Buffalo had the first pick in the regular 1985 draft. The Bills had Jim Kelly at quarterback, so they didn’t need Kosar. Buffalo already had its heart set on defensive end Bruce Smith.
Houston had the No. 2 pick. Accorsi tried to a make deal with the Oilers, but couldn’t. Houston had a star named Warren Moon at quarterback. During all this, Modell kept asking Accorsi about Flutie.
“What does he have to do to impress you?” Modell would say.
“Art, I know Flutie’s throwing for a million yards,” Accorsi would reply. “But Art, I want Kosar.”
It became clear the Browns were not going to be able to find a way to draft Kosar, if he turned pro. Minnesota had traded with Houston for the No. 2 pick. The Vikings wanted Kosar.
“As a kid, the Vikings were my second favorite team after the Browns,” said Kosar. “(Minnesota coach) Bud Grant called me. I loved him as a coach. At that point, I wasn’t sure what I wanted to do. I was getting in over my head.”
THE BACKDOOR TO THE BROWNS
The Browns still were obsessed with acquiring Kosar. The family still wanted the Browns.
“Bernie’s first allegiance back then was always to his father,” said Byrne. “He’d often say, ‘You need to talk to my dad.’”
The Browns knew this. They knew Bernie Kosar Sr. would help them. Accorsi came up with the idea of having Kosar skip the regular 1985 NFL Draft, but apply for the supplemental draft. It happened a couple of months after the main draft and usually is not a big deal.
Kosar held off graduating and turning in his paperwork to the NFL until after the April 30 regular draft. Houston, Minnesota and other teams were outraged when they figured out what was happening. They complained to the NFL.
Commissioner Pete Rozelle met with the interested parties and ruled in favor of Kosar. The Browns completed a trade with Buffalo, which had the first pick.
“We made the trade before we knew for sure Bernie was going into the supplemental draft,” said Accorsi. “We never talked to Bernie during that time. We knew he wanted to play for the Browns, but I was sweating it. What if he went back to Miami?”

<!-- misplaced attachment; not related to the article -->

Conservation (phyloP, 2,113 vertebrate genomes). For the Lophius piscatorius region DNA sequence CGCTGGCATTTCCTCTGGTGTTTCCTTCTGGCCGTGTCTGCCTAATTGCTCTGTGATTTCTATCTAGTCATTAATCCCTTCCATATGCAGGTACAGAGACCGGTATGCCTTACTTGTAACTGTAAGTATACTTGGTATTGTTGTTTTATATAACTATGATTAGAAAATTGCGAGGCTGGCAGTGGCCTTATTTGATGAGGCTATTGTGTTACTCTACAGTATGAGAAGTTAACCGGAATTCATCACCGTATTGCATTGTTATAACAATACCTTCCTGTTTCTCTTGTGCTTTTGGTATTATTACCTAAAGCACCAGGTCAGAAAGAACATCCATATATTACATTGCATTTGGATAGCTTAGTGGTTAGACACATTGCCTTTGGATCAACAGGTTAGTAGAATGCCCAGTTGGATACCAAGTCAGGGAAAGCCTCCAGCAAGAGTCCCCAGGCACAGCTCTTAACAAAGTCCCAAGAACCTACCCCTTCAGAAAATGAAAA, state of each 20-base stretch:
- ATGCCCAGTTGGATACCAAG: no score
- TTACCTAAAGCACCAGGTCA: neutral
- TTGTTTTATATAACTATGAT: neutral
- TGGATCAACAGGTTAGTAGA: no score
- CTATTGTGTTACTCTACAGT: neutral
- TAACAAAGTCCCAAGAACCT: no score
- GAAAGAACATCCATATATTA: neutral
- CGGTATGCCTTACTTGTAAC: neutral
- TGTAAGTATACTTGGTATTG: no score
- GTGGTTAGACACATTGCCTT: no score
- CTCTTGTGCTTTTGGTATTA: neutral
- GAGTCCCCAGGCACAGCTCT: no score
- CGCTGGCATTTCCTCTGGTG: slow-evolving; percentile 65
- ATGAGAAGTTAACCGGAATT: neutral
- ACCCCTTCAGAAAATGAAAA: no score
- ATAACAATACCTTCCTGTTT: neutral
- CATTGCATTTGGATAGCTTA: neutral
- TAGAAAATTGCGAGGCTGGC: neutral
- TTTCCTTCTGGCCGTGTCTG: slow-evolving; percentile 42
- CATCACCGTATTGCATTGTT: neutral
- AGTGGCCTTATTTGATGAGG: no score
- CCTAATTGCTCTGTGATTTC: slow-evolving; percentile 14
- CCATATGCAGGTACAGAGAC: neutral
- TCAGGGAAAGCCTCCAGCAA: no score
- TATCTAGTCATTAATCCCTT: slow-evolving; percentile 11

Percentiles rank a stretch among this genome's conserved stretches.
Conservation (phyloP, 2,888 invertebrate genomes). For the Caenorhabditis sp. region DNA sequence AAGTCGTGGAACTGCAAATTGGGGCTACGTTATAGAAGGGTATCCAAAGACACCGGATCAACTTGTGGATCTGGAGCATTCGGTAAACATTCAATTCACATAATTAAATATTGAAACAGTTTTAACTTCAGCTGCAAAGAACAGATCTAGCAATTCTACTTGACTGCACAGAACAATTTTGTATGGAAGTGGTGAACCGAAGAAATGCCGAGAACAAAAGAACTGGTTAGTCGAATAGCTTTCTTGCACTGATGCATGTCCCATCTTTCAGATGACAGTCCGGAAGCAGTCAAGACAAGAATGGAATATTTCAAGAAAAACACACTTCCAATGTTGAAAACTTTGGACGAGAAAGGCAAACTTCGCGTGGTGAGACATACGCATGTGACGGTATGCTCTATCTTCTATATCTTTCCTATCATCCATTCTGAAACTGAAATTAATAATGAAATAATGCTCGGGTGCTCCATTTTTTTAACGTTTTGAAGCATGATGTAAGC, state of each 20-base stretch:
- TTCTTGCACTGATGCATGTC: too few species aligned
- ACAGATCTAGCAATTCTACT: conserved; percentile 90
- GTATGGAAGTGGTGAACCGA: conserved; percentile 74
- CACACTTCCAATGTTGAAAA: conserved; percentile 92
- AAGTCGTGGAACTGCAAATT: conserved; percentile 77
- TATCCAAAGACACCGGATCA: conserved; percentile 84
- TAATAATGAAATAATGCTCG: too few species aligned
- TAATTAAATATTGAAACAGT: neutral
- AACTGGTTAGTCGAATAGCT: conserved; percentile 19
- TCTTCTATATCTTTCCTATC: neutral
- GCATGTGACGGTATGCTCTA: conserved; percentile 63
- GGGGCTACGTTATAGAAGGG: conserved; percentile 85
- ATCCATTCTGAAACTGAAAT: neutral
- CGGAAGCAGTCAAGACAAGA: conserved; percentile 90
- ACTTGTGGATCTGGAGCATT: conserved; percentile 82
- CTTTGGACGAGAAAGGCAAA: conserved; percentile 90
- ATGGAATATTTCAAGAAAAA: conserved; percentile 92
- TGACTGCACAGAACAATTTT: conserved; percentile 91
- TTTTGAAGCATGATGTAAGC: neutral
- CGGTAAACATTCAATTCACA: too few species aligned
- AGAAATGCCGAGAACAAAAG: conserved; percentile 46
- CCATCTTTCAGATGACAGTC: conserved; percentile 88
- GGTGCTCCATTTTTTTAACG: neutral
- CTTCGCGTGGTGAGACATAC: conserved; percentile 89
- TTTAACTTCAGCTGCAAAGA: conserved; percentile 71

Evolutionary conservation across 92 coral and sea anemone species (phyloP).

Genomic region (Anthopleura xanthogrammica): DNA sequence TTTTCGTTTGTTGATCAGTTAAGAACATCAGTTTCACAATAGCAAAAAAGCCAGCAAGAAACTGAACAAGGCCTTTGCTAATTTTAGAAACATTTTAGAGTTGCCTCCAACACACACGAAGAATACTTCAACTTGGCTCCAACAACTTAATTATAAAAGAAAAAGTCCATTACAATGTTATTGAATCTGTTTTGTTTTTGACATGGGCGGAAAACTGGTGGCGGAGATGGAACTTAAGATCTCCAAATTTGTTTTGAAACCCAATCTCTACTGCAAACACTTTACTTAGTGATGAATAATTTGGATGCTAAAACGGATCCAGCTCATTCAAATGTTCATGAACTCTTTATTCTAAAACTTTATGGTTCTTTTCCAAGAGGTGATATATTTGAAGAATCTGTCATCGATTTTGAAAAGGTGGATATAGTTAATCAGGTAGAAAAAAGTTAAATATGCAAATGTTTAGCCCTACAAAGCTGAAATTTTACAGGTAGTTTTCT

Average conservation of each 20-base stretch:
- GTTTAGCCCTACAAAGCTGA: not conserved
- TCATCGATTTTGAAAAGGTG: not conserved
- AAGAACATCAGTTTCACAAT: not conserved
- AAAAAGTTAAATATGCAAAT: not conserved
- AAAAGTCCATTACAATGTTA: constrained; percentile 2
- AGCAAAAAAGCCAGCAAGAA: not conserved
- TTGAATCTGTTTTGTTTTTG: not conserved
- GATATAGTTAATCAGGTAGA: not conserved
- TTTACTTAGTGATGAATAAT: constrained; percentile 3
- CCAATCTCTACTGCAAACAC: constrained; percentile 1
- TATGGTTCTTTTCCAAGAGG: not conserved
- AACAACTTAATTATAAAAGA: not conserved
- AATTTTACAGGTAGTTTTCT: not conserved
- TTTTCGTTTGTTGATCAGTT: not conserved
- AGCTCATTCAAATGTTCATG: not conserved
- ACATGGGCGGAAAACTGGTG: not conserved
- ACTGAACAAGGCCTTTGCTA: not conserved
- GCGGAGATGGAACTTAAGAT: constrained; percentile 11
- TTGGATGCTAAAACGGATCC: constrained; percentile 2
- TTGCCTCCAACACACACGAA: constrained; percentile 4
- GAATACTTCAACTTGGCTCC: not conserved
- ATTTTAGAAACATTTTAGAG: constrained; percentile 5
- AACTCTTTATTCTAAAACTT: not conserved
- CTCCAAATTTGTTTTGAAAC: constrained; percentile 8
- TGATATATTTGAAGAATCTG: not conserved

Accorsi sent a pair of first-round picks, a third-round pick and a sixth-rounder to Buffalo for the rights to Kosar, who officially joined the Browns on July 2, 1985.
“I CAN MAKE A DIFFERENCE”
Kosar signed a five-year, $5 million deal, including a $1 million signing bonus.
“When I came to the Browns, our area was still the butt of national jokes,” said Kosar. “The Cuyahoga River caught on fire. The city was bankrupt. The unemployment. In Miami, I heard all that. I shrugged it off, but it bothered me.”
Kosar knew the Browns having a winning team didn’t change the social and economic problems, but it would be an emotional lift.
“I kept thinking I could go back there and do something about all the negative stuff,” said Kosar. “I could help my family have security, and I could play for my favorite team. This was a childhood dream and I could make people happy who loved the Browns.”
“I can make a difference,” he said. “That’s what I was thinking about coming home to the Browns.”
“I DIDN’T WANT BE THE WEAK LINK”
Because he went into the supplemental draft, there were no minicamps for Kosar as a rookie in 1985.
“I didn’t know a single play (with the Browns),” he said. “I didn’t know the terminology. I had to get the Browns to be a winning team and get to the playoffs. I didn’t want to be the weak link.”
Kosar struggled in the preseason. Veteran Gary Danielson was acquired by Accorsi to start at quarterback, trying to keep the pressure off Kosar. But the rookie felt it.
“I was suddenly with men,” he said. “I was 21 and I’m looking Ozzie Newsome in the eye in the huddle. I was in the locker room with guys like Clay Matthews. I was the highest-paid rookie ever.”
Kosar paused, thinking back.
“I didn’t even know the snap counts,” he said. “I was taking a crash course to learn everything fast … and I was supposed to be the savior? That’s why I was grateful the great Ernie Accorsi was wise enough to bring in Gary Danielson. He was a huge help to me.”
Danielson started the first five games, then broke his ankle against New England. Kosar finished up and the Browns won, 24-20. The next week, he went to Houston and won his first start, 21-6.
The Browns finished 8-8 that season. But it was clear they had found a quarterback. Fans know the late 1980s was the best era of the franchise since the 1950s-1960s. Byrne was stunned by the magnitude and public relations value of the story.https://0f104cd3bf4db8c0abbde78059549ce9.safeframe.googlesyndication.com/safeframe/1-0-38/html/container.html
“Here’s a guy from the Cleveland area who goes to Miami,” he said. “He lives in that great weather and environment – and he wants to come home to the cold and gray of Cleveland. Just by picking Cleveland, he became a huge hero here. Then look what he did for the Browns!”
At different times during our discussion, Kosar mentioned “not wanting to fail” the fans and his team. The fear and the pressure he felt was real. That made his tenure even more impressive.
“There are so many people who have been good to me,” said Kosar. “Bro, it’s been 28 years since I threw a pass … come on … and the people are terrific. It’s been better than a beautiful relationship.”
Author: Terry Pluto, cleveland.com